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MILAN (Reuters) - Alitalia finally secured the 300 million euros ($412 million) it needs to keep flying over Christmas, a source said on Tuesday, concluding a drawn-out capital raising that showed how much work the airline has to convince investors it can survive.
Italy's national carrier, having pocketed cash that analysts estimate will last it six months, now goes straight to its next challenge: A meeting with unions where sources said it will try to persuade them to sign up to thousands of job cuts.
The cash call was part of a bigger government-engineered rescue to keep Alitalia going while it searches for a new partner willing to invest in revamping its fleet and making it profitable in the longer term. The scale of that task was illustrated by the airline's difficulty in persuading shareholders to sign up for fresh investment - many aired doubts over its proposed business plan or wanted to see tougher restructuring of the airline's debt.
The source said Italy's state-owned postal service, which had been lined up to commit up to 75 million euros for any unsubscribed shares, had to participate in the cash call in the end, although to what extent was not yet known.
"Including subscriptions by existing shareholders, new investors and the investment by the postal service, the 300 million euro target has been reached," the source said.
An Alitalia spokeswoman said the company would comment on the outcome of the capital increase in due course. The deadline to take up any unsubscribed rights in the cash call expires later on Tuesday.
At the same time, Alitalia's management is due to meet trade unions to present details of a revised industrial plan, which sources said could include up to 2,600 job cuts out of the airline's total workforce of 14,000 people.
Unions say they are gearing up for a battle should layoffs at the airline be announced. Any tough restructuring of the airline to suit a foreign investor would also weigh on the already fragile coalition government of Enrico Letta.
The capital raising, later extended to new investors including Italian businessman Antonio Percassi, will likely allow Alitalia to keep flying throughout the key Christmas holiday season. But with daily losses of around 700,000 euros and net debt of more than 800 million euros, the company could risk having to ground its fleet again within six months, analysts said, unless a strong partner is found.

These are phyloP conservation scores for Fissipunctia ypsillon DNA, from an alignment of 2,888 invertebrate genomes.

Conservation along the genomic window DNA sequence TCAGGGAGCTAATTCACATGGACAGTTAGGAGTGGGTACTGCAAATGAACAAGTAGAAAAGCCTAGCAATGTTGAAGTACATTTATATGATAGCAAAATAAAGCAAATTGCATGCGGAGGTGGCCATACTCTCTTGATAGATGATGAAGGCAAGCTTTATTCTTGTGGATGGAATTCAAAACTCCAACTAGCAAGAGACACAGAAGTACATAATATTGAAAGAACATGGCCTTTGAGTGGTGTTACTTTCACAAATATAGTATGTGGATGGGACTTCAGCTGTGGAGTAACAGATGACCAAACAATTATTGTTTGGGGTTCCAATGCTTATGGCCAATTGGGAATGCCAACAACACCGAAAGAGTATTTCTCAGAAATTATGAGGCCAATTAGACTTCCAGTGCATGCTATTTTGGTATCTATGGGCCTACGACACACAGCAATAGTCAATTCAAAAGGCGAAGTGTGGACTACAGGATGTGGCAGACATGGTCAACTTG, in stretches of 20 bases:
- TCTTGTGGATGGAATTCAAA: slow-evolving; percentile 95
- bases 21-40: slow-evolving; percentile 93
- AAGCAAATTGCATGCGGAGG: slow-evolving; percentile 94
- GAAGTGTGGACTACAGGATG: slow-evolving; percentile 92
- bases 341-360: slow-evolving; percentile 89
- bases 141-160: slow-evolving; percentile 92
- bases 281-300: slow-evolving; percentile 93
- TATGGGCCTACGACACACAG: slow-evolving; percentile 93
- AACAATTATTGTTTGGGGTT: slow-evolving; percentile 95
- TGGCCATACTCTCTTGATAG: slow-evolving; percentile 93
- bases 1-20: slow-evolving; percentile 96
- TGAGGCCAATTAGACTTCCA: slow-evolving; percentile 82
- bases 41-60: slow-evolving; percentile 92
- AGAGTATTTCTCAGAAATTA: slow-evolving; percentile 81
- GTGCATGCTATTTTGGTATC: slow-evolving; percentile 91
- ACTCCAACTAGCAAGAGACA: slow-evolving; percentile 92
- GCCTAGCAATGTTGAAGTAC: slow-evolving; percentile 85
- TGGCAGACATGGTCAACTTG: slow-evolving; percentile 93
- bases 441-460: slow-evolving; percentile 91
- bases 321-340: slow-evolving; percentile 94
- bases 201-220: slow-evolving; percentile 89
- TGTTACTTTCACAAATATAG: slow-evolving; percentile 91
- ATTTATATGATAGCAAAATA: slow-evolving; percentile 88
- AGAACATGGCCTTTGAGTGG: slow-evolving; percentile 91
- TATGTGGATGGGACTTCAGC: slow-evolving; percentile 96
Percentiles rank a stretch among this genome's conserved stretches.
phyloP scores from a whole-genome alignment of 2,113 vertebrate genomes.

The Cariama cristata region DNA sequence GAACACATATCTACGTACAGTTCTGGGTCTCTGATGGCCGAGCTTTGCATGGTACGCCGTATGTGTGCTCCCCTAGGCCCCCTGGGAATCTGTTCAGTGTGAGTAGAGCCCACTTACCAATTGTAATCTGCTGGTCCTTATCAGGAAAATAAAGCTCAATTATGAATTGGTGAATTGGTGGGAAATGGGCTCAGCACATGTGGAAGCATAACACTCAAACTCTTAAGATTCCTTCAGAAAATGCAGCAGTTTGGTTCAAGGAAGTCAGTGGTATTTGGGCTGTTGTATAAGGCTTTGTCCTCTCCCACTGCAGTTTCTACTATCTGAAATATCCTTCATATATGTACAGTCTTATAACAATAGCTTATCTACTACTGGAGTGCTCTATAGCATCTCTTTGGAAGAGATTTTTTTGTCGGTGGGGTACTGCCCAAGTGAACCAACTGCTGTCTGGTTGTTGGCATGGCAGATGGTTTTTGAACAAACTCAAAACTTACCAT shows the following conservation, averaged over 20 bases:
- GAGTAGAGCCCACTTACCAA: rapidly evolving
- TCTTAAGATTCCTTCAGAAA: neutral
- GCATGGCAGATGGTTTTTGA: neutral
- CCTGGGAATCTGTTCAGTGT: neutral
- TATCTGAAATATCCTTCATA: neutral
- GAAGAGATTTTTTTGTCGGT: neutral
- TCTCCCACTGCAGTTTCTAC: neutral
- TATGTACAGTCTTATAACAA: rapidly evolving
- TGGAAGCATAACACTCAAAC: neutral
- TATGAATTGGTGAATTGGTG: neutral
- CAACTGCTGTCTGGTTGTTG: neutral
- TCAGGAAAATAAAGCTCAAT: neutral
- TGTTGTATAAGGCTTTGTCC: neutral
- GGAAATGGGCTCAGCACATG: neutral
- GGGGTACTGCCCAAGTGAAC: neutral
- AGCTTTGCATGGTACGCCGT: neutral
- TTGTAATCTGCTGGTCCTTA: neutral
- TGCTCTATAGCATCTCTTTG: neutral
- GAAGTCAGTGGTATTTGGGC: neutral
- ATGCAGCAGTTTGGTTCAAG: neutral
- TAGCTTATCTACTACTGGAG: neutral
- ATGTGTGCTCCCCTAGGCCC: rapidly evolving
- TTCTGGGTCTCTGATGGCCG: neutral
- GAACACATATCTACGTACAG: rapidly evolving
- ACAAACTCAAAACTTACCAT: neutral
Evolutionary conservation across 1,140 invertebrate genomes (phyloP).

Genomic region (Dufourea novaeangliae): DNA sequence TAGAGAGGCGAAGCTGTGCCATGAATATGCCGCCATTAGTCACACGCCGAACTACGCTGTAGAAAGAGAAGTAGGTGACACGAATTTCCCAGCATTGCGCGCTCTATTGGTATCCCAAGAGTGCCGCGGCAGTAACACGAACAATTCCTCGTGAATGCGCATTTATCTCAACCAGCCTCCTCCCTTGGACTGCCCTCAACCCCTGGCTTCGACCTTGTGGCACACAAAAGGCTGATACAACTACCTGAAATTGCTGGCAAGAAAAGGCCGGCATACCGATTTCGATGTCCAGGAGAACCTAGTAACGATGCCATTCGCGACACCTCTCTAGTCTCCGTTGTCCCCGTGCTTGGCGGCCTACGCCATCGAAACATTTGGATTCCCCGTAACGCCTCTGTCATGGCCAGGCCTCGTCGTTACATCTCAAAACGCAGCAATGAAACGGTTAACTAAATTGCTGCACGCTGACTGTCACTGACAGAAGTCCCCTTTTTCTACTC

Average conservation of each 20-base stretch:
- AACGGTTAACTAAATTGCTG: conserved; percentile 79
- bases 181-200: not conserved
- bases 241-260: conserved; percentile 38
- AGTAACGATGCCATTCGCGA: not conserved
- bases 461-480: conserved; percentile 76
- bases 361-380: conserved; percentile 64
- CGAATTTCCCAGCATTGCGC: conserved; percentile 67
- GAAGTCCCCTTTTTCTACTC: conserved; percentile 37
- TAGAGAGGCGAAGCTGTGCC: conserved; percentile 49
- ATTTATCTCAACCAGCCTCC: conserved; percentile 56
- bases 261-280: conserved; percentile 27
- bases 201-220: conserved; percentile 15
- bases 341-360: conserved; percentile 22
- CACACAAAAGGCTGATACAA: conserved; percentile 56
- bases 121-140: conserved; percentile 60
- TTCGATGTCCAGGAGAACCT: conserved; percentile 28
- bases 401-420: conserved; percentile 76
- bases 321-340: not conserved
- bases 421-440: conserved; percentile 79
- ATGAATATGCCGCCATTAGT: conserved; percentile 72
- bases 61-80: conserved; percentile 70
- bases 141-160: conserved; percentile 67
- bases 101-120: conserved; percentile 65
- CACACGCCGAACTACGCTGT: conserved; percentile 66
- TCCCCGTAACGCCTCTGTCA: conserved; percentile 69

"With this fresh capital, Alitalia's problems have been swept under the carpet for a few months but by summer next year they will reappear," a Milan-based analyst said.
"Alitalia needs much more than 300 million euros to revamp its fleet so it can finally start making revenues. Three to four billion euros is more like it."
Top shareholder Air France-KLM (AIRF.PA), which has a 25 percent stake in Alitalia and had been seen as most likely to come to Alitalia's rescue, was one of several investors to snub the rights offer. The Franco-Dutch group said Alitalia's pledge to make severe cost cuts was not enough to save it without its creditors having to write off some of its debts.
Over the years other major airlines including Air France-KLM, Lufthansa (LHAG.DE) and British Airways (ICAG.L) have flirted with partnering the carrier - which offers access to Europe's fourth-largest travel market and flies 25 million passengers a year - but decided it was too much of a gamble.
On Tuesday, daily la Repubblica said Alitalia and Etihad Airways were in advanced talks on a possible investment by the Abu Dhabi-based airline. Etihad declined to comment.
Sources close to the matter have said in the past few weeks that Etihad had no interest in Alitalia.
Today's Alitalia is much leaner than the group that was rescued and privatized in 2008. It has a younger fleet, a lower cost base than that of Air France and has long since scrapped staff perks such as free flights and taxis. But a misguided focus on the domestic and regional markets has left it vulnerable to competition from low-cost carriers and high-speed trains on the busy Milan-Rome route.
($1 = 0.7289 euros)
Additional reporting by Praveen Menon in Dubai; Editing by Sophie Walker